Welcome to Dassett Eventing

Main House at Dassett Fields In the end of July I moved up to Kate Rocher’s farm Dassett Fields to be a part of Dassett Eventing for the rest of my time here in England. Lucia and I met Kate through Richard Sheane, and since our horse-shopping trip in the end of June,

I’ve kept in touch with her. Kate is based out of her parent’s farm, which is located about 5 minutes from the town of Banbury and about 15 minutes from Aston Le Walls. The farm is gorgeous and always bustling with activity because it is the base of Kate’s business, Dassett Eventing, which currently includes over 20 event horses. The yard has two barns, one of which houses the ten or so horses that Kate rides and competes, while the other holds the rest of the horses that are ridden and competed by Dassett’s two riders, Haley Wright and Craig Barr. It seems like it would be an organizational nightmare, but somehow everything runs smoothly! My first night the entire Dassett Eventing team went out to dinner to celebrate my arrival and I attempted to learn everyone’s name and role. The whole group is so welcoming and I’m so thankful and excited for this new chapter of my UK adventure!

Week 1 at Dassett Eventing

Getting ready for a hack at Dassett Eventing  Wow – the first week at Dassett Eventing has been a whirlwind! Day 1 consisted of moving in and getting Jess settled into her new home. She is such an easygoing mare and I’ve found that if you give her food, she is happy. My second day I hopped in the lorry and went to Carlton Horse Trials to watch a couple of Kate’s horses compete in the Burghley Young Event Horse 4 and 5 year old class. I’ve been curious about the Burghley Young Event Horse series because it seems very similar to the US’s YEH series and because Fi (“Petit Filou II”) competed in the class when she was a 5 year old and was the top mare and placed in the top ten! The competition consists of a dressage test with scores out of 30, a show jumping round with scores out of 40, and a confirmation and overall type portion with scores out of 20. Then, the top 10 are brought back into the ring and shown to a new judge who ranks the horses from “most potential” to “least”, the top horses gets 10 points added to their cumulative score, the second place horse gets 9 points added etc. The goal is to have the highest cumulative score, and then to make things a bit more complicated, only the top 10% of the class qualify for the championships at Burghley, regardless of the scoring. As with the US’s YEH series, there are pros and cons to the system… for example: the event can be an educational show for a youngster, but the scoring is very subjective and some times doesn’t seem to make a whole lot of sense. Kate takes her 4 and 5 year olds to the classes in order to get them out to a new place and have an educational combined test, if they do well, great! If they don’t, it doesn’t matter… It was a fun day and I got to watch Kate ride “Minnie” and Craig ride “Calvin” and “Lilly”. Minnie and Calvin are normally ridden by Hayley, but she was off competing 2 horses in a CIC** so Kate and Craig got the extra ride (I’m starting to figure out who rides who, there are a lot of horses!).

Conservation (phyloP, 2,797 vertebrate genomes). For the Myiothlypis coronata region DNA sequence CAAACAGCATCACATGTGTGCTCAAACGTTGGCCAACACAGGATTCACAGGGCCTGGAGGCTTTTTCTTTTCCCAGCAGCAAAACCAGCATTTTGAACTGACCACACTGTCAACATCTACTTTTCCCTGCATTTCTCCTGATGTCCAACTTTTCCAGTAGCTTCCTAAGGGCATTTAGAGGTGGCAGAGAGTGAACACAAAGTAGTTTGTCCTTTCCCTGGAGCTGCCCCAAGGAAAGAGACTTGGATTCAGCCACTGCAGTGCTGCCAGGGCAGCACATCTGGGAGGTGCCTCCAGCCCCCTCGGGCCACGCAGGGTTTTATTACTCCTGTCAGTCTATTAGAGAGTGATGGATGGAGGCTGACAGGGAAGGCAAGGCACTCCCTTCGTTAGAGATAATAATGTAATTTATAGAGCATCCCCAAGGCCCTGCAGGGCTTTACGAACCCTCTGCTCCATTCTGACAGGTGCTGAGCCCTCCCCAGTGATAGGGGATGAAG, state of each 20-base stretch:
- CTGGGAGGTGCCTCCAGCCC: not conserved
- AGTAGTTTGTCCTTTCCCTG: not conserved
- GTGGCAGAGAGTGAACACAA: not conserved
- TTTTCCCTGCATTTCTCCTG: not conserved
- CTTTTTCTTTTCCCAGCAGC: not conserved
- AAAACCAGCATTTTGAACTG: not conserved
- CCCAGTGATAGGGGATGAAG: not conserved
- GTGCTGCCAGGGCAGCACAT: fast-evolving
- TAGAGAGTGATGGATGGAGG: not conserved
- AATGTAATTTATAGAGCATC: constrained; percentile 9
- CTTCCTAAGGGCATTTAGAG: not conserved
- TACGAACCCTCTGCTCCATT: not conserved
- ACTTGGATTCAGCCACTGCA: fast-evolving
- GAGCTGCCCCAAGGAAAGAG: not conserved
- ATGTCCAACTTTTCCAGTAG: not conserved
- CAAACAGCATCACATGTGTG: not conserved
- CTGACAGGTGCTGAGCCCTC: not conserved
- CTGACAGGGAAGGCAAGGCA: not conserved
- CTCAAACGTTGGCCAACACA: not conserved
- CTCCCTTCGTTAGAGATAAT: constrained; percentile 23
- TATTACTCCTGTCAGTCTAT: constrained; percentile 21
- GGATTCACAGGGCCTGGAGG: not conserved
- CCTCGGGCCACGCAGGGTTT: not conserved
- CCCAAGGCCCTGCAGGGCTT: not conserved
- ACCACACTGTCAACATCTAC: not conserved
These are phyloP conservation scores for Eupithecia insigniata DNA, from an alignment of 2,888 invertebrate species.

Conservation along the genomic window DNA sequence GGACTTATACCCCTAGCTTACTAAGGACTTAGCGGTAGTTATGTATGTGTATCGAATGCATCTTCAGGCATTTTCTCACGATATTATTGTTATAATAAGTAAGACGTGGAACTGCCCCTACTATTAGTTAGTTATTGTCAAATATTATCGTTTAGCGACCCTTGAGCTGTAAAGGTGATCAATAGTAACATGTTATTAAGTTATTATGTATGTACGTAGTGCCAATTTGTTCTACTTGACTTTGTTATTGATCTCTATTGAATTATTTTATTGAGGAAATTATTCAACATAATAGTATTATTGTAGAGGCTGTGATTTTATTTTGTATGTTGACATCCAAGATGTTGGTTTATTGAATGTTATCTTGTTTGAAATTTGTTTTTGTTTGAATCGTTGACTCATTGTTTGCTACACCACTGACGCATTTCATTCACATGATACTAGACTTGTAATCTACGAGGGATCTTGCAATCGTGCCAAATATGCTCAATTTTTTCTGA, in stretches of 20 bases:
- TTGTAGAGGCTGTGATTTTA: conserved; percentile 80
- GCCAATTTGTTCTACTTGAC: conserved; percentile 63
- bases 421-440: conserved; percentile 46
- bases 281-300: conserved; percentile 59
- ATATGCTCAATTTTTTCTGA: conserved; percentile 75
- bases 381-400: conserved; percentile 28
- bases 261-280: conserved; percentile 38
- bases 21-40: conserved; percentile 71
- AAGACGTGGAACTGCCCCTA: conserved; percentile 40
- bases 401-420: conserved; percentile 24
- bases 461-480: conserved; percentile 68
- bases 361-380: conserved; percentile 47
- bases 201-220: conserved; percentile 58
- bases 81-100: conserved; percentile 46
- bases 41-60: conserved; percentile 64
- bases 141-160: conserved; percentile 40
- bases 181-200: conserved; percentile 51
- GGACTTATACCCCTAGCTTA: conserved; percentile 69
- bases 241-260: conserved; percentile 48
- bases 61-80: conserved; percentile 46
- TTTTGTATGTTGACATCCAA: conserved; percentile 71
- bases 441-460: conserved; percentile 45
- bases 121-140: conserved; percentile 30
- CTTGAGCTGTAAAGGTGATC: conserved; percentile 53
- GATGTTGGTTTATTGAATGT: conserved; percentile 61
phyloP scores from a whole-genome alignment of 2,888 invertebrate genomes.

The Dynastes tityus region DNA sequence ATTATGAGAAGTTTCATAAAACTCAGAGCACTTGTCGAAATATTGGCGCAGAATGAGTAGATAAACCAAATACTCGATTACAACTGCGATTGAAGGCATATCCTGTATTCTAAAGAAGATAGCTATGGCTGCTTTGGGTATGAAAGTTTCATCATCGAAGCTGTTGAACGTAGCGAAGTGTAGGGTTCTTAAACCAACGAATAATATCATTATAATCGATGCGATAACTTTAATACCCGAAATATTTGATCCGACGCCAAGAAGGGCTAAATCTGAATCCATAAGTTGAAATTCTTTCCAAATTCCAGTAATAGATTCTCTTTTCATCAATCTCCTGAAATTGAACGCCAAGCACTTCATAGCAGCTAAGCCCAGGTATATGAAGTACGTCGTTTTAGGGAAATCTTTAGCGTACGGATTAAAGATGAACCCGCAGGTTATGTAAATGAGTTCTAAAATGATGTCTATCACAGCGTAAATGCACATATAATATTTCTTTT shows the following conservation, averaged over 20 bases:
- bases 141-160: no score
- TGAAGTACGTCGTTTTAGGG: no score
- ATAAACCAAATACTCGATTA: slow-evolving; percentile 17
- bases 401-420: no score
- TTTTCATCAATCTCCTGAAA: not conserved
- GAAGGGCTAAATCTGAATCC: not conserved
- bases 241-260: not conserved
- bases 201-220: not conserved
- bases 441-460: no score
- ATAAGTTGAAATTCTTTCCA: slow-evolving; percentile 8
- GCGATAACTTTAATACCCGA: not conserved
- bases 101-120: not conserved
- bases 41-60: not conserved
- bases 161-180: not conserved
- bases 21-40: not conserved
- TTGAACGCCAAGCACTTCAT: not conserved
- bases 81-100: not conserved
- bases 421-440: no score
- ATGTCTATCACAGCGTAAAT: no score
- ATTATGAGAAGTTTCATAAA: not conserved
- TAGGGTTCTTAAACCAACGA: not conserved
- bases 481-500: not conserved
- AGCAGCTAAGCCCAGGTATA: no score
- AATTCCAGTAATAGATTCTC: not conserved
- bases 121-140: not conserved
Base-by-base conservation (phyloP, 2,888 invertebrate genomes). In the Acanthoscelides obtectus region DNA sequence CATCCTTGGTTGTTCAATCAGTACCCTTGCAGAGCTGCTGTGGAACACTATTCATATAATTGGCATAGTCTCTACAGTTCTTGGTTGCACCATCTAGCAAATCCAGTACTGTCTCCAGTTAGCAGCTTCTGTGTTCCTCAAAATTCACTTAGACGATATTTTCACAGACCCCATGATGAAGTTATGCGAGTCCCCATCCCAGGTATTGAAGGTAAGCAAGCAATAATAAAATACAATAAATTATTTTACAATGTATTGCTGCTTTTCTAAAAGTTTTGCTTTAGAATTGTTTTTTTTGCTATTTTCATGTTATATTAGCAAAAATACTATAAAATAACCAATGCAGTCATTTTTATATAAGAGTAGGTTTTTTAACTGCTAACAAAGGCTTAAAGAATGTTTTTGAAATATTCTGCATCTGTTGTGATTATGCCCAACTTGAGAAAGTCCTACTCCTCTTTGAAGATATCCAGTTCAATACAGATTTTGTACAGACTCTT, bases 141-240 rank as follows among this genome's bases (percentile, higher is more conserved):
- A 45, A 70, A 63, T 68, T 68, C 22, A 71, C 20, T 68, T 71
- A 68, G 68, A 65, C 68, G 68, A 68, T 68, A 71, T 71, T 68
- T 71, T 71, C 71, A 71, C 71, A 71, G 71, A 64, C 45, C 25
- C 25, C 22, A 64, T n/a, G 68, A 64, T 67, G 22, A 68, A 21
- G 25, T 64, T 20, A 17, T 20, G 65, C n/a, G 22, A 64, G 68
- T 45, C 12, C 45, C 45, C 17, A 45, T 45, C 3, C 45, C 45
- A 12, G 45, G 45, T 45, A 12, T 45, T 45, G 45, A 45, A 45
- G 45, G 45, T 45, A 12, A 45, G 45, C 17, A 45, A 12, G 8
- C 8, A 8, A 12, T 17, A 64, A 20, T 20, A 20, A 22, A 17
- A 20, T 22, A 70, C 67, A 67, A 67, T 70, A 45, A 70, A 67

Miss Dynamic "Jessica" after a XC school at AstonThe following Monday, I took Jess over to Aston Le Walls with a group of Dassett horses to do a bit of show jumping and cross country schooling. This was the first time I’d schooled any XC with Jess since the little bit I did when I tried her so I was a bit anxious and very excited. Jess was a superstar and even jumped a prelim triple brush skinny (my nemesis)! I’m so so excited about building a partnership with this little mare. After XC schooling we did a quick horse swap at the yard and then the lorry was off again with a different set of horses to go for a gallop. Kate asked if I was interested in galloping one and I jumped at the opportunity! The gallop they use is only 10 minutes down the road and it is the typical England gallop that seemingly all US eventers are jealous of: an all weather footing strip that is on a gently rising hill that ends with a steep incline. I got to ride Freaky Flower, “Fleur”, who’s a 14-year-old 15.3 hand Westfalian mare that is ridden and competed by Alice Midmar who is another member of the Dassett Team. Alice has a full-time job, but manages to find time to ride and compete Fleur at the Intermediate level. They made the big move up to Advanced in the end of June and are aimed at the CCI** at Blair Castle in the end of August. Fleur is a complete businesswoman and showed me the ropes, I really just had to hold on and point her in the right direction. She has a huge gallop and really loves to run so needless to say I had a great time galloping her and I’m really looking forward to galloping more horses!